Monday, October 03, 2005

Arc of the Organization

Cory Doctorow has been posting the first few chapters of his new novella, Themepunks, on The premise of the novella presents some very interesting thoughts on what could happen as large, "legacy" organizations start to find new ways to survive. In the book, Kodak and Duracell merge into Kodacell.
Capitalism is eating itself. The market works, and when it works, it commodifies or obsoletes everything. That's not to say that there's no money out there to be had, but the money won't come from a single, monolithic product line. The days of companies with names like 'General Electric' and 'General Mills' and 'General Motors' are over. The money on the table is like krill: a billion little entrepreneurial opportunities that can be discovered and exploited by smart, creative people.

Instead of selling off the pieces and going home, the new owners end the production of the companies products and become an incubator of sorts. Using the physical plant, infrastructure, and relationships of the larger organization, they enable small entrepreneurial ideas to come to market. Think of it as a mix of microlending, small-time venture capital, and contract manufacturing.
We will explore and exhaust the realm of commercial opportunities, and seek constantly to refine our tactics to mine those opportunities, and the krill will strain through our mighty maw and fill our hungry belly. This company isn't a company anymore: this company is a network, an approach, a sensibility.
from Themepunks, Chapter 1 by Cory Doctorow, September 12, 2005

After several years swimming in the pool of corporate life, I'm amazed at how much of our lives are spent trying to control things. Peter has rightly extolled us to let go, and we are trying to. Think of how difficult it is to do this for yourself, then extrapolate that out to an organization of 10,000 people. Maybe we can then see how crazy it must feel to the vast majority of organizations and institutions.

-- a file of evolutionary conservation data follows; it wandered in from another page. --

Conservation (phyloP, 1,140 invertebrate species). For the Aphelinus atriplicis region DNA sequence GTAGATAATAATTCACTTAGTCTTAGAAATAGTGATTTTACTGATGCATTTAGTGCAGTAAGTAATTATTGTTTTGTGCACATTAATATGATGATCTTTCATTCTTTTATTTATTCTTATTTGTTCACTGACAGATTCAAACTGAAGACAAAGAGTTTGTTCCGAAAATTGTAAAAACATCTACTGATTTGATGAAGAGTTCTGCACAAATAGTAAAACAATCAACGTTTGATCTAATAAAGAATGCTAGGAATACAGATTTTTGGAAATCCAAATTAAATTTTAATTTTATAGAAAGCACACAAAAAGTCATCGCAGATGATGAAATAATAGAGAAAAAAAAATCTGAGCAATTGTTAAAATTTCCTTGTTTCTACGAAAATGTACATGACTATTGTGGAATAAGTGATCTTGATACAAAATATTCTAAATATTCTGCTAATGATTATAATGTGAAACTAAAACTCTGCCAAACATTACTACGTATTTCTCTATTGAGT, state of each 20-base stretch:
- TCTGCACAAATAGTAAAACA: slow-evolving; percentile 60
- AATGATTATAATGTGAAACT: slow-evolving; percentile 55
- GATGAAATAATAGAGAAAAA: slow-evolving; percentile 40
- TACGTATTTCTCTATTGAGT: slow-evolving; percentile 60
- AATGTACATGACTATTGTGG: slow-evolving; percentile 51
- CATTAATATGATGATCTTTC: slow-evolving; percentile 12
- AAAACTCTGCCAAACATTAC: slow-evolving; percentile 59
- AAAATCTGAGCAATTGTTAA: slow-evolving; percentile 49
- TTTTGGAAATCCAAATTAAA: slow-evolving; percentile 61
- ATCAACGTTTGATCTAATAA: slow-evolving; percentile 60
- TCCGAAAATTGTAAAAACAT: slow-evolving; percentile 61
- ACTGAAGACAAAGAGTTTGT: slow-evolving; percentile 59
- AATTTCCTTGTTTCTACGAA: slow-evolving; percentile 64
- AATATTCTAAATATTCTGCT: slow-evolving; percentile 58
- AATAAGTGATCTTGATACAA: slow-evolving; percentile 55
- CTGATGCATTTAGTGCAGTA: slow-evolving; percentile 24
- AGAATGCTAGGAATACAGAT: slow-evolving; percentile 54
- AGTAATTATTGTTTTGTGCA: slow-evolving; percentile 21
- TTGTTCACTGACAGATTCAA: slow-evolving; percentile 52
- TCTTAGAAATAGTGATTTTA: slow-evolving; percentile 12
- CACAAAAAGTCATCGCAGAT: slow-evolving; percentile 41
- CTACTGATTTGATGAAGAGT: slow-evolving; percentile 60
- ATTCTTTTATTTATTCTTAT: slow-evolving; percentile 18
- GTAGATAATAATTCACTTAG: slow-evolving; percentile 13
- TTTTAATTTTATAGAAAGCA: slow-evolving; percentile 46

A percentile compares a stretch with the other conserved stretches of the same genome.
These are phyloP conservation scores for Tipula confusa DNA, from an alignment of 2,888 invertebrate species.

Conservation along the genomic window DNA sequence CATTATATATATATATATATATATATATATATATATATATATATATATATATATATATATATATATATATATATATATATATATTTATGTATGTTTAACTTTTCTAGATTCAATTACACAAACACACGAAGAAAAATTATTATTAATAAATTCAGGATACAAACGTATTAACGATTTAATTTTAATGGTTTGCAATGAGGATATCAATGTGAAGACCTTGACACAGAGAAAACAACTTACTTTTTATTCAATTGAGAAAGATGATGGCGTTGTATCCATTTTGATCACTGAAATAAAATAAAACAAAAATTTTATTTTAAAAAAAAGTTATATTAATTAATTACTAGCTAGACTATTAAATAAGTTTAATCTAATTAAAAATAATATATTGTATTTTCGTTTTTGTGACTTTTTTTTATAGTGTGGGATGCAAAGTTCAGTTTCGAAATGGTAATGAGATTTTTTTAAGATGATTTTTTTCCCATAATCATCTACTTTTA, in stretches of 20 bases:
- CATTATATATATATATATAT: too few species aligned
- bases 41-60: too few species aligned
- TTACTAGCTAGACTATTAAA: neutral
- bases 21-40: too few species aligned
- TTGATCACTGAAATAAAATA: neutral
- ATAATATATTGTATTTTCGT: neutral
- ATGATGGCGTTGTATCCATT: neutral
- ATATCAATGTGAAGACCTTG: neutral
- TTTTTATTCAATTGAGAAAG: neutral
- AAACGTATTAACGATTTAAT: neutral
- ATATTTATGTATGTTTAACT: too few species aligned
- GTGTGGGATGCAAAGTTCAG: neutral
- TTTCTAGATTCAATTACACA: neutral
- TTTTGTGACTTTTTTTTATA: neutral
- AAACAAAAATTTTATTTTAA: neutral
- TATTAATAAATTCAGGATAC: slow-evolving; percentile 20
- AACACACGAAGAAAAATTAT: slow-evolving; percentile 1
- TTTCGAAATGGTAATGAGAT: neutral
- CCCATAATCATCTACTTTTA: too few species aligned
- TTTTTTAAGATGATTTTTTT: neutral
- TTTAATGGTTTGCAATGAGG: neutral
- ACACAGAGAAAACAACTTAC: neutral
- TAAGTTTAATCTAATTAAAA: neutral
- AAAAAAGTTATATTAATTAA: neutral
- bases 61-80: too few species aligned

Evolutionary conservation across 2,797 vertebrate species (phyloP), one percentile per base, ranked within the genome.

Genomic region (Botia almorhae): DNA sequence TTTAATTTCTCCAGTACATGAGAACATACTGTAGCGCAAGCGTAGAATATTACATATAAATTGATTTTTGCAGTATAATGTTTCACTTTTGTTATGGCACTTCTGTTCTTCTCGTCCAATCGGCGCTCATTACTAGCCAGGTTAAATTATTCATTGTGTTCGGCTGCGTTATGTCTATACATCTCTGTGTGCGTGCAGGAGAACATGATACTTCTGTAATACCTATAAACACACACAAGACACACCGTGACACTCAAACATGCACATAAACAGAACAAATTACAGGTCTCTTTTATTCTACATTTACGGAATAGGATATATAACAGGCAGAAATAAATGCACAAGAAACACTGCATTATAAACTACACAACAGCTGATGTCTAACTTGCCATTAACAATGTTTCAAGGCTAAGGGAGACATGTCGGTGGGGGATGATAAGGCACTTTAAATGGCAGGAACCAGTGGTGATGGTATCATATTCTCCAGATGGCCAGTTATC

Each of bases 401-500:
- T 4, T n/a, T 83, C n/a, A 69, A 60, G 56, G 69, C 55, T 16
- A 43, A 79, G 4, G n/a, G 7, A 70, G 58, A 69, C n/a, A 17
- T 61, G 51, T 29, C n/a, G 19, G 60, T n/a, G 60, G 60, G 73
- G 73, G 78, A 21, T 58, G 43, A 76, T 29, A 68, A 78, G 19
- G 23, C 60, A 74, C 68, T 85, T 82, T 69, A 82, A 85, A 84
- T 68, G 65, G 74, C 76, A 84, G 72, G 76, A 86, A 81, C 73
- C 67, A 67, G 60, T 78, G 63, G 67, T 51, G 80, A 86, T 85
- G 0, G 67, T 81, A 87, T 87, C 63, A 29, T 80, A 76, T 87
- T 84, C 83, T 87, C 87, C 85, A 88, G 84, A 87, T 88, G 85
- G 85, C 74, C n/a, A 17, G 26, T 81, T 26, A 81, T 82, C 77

"I'll tell you, there's a downside to living in this age of wonders: we are moving too fast and outstripping the ability of our institutions to keep pace with the changes in the world."
from Themepunks, Chapter 1 by Cory Doctorow, September 12, 2005

I shudder to think what will happen if we don't find a way to remake large organizations before more limber and hungry ones siphoned away demand for their goods and services. Utilizing the infrastructure as throughput for others seems as good an idea as any I've heard.

Looking for some idea of changing organizations a few years ago, I stumbled on the Newfield Network and CIIS. Both teach "transformational learning" to address people's lack of meaning in work and encourage leadership in the community. The New Age bent and impressive expense waved me off during that lean time.

The cluetrain manifesto echoed some of these principles with a more practical, less mystical overlay.

Diving back to the corporate world rekindled my examination of the strange methods, hierarchies, and communications. Seeing cluetrain's promise of conversation playing out now with the new developments in technology, I'm hopeful to see that we see some movement in the larger organizations.

GE's Ecomagination and BP have both been touting their refocusing in the mass media. It's easy to dismiss their messages as corporate PR bunk, but I prefer to accept them, albeit skeptically, for the time being. At some level (subconscious, perhaps?), corporate executives must have some clue that the hierarchical organization is fast becoming a relic.

The new organization will be that conversation from cluetrain - at some level, in some way we can't yet visualize. As Doctorow reflects these ideas back in Themepunks, he's trying to tell corporate citizens not to be afraid, but to help your company embrace what's happening before obsolescence claims it.

1 comment:

Austin said...

This echoes some stuff I've been reading from Tom Peters and in the April issue of the Harvard Business Review.

That HBR article is actually really good, discussing (in seperate articles), how to evolve your work style (i.e. your leadership style), as well as another article on using analogy to solve problems in spaces where you have no grounding.

I'll see if I can't dig up links and specific titles. The whole issue was really good.